There was uncertainty, doubt and - occasionally - a fair bit of gloom. Crucially, however, there weren’t the usual histrionics from the Catalan. Many around Eastlands feel that may have been key to securing the third Premier League of Guardiola’s titles in his five years at City, the seventh in the club’s history, and the ninth domestic title of the 50-year-old’s career.
He is now the manager with the second-highest number of medals from Europe’s five major leagues, having overtaken Giovanni Trapattoni’s eight, to go just behind Sir Alex Ferguson’s 13. Only eight managers in the history of the game have won more domestic titles, and four of those are from Scotland’s Old Firm.
City are meanwhile the joint-fifth most successful club in the annals of the English league, having gone level with Aston Villa. That puts something of a historical context on their current wealth, emphasising the extent of the Abu Dhabi transformation. If a state's riches make success someway inevitable, though, that didn’t feel the case for much of this campaign.
There were various points between October and January, however, when many felt this title was impossible. Some of those were the City players.
It is all the more remarkable to think it now, but there was a sense around the club that Guardiola’s time was up. The squad just looked burned out by his intensity. The blunt reality was that a core of players were exhausted by it. That tends to be the cost of modern managerial genius. The expectation was that Guardiola would depart at the end of the season, with one source even saying “a good campaign would be Pep leaving and things not collapsing”.
When Guardiola finally signed that new contract in November, some were even describing it as a “rare mistake” by both him and the club. That feeling grew more pronounced as City made more mistakes in the next few games, both in that unreliable defence and profligate attack. The nadir seemed to be that 1-1 draw at home to West Brom, which was the same week defending champions Liverpool beat Tottenham Hotspur 2-1 with a last-minute winner and then put in a statement performance demolishing Crystal Palace 7-0.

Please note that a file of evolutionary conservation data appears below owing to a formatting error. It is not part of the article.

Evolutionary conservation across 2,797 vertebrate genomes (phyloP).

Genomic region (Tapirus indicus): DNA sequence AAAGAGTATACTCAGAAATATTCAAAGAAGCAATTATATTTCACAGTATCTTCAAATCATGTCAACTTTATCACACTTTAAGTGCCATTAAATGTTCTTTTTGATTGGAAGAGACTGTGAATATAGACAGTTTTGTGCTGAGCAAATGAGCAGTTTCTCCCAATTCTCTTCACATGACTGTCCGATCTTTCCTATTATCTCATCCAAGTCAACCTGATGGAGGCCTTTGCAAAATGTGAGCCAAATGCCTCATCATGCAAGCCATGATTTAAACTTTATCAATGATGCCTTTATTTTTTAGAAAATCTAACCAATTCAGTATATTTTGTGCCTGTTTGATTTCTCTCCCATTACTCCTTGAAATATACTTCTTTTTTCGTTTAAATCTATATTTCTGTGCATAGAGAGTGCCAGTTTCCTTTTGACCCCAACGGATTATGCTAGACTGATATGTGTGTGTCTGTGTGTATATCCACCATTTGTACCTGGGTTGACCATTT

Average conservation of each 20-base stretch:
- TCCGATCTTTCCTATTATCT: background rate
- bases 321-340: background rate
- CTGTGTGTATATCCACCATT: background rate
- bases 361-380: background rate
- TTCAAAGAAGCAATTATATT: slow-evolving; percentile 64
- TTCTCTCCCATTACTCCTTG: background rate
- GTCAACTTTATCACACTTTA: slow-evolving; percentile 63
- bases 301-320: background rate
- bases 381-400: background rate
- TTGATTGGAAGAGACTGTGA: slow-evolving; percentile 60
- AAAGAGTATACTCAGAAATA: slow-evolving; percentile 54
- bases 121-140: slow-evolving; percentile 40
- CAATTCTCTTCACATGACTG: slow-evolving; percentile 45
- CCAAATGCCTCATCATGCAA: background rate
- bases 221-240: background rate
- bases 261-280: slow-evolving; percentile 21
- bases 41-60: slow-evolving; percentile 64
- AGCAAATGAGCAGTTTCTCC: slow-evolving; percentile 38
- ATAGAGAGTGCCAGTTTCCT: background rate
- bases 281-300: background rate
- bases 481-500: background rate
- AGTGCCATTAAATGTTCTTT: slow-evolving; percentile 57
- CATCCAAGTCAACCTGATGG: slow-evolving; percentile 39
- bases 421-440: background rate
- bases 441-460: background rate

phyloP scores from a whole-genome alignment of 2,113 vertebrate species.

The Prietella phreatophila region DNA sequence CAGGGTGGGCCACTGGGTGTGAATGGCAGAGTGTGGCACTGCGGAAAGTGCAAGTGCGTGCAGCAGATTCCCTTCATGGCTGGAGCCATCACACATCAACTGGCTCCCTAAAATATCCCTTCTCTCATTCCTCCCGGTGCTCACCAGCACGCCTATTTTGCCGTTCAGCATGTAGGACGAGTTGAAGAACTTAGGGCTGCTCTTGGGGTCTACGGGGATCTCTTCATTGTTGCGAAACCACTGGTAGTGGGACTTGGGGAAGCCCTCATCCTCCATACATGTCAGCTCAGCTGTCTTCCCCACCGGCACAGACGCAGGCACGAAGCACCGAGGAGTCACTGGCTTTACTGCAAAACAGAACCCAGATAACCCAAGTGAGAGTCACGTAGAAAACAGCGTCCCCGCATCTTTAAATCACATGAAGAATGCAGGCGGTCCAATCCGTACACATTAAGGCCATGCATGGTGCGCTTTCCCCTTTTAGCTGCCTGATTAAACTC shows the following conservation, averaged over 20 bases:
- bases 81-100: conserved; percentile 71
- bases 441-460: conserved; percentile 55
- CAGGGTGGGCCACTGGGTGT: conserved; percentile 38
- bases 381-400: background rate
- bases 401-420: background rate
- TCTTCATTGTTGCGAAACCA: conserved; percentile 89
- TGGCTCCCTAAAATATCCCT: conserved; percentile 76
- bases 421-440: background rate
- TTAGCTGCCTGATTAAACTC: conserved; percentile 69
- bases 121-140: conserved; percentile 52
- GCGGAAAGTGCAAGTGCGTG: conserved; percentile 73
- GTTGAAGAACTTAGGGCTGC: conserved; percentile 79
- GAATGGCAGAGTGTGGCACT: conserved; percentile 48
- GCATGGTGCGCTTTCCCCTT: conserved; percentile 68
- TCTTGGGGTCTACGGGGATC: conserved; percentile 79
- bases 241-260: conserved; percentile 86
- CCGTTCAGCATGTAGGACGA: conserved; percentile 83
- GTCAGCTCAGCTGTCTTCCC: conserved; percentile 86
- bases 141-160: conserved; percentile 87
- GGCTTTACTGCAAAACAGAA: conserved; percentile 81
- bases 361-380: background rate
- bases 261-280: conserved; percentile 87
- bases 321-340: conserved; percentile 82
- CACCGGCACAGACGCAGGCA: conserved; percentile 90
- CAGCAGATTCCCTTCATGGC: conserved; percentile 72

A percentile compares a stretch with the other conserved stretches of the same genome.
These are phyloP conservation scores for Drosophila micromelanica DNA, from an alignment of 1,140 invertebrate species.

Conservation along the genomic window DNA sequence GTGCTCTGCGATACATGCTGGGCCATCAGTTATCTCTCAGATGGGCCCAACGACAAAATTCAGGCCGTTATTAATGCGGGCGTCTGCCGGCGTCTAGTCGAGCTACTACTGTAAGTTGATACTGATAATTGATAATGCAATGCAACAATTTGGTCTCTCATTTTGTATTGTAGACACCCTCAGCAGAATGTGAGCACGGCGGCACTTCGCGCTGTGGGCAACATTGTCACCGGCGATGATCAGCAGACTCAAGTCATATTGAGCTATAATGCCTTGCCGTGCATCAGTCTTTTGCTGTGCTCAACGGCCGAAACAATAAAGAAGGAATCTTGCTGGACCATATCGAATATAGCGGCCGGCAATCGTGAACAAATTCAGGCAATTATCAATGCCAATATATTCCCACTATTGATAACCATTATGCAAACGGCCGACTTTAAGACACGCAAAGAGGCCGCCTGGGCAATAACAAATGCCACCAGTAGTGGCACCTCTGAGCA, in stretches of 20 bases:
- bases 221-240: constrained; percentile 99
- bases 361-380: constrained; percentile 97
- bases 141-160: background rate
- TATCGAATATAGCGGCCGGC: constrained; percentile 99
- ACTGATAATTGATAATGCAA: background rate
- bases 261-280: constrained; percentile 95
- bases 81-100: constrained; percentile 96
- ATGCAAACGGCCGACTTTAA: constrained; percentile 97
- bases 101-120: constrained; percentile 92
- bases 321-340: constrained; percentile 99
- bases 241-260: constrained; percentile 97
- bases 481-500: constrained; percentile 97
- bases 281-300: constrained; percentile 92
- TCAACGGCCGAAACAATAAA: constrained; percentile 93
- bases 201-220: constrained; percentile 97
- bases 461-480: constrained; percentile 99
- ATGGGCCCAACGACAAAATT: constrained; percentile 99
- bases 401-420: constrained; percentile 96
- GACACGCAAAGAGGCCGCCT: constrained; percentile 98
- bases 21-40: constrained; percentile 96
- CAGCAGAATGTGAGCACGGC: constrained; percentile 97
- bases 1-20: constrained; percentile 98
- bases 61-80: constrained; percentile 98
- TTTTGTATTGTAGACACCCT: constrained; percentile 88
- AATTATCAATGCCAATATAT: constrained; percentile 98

Things seemed to only be going in one direction, and the title only seemed to be going to one place. That was actually when it all changed. Many cite a change in Guardiola.
As a coach who is more histrionic than almost any other, his sideline behaviour is almost the perfect barometer of the true state of his team. Guardiola was described by many around the club as “brooding” during that 1-1 draw with West Brom, but it wasn’t quite that. He was as contemplative as he was concerned, weighing things up. Guardiola had by then already decided to make considerable changes to his tactics, to go with those made to City’s conditioning.
It was why - against most expectations - he was relatively relaxed about City’s poor form when others were rancorous. The backroom staff had already greatly altered the team’s physical approach, in order to adapt to this most hectic ever of football seasons, so that they would have much more energy for the crucial end of the season. The effects of that - as they chase a treble - can now be clearly seen.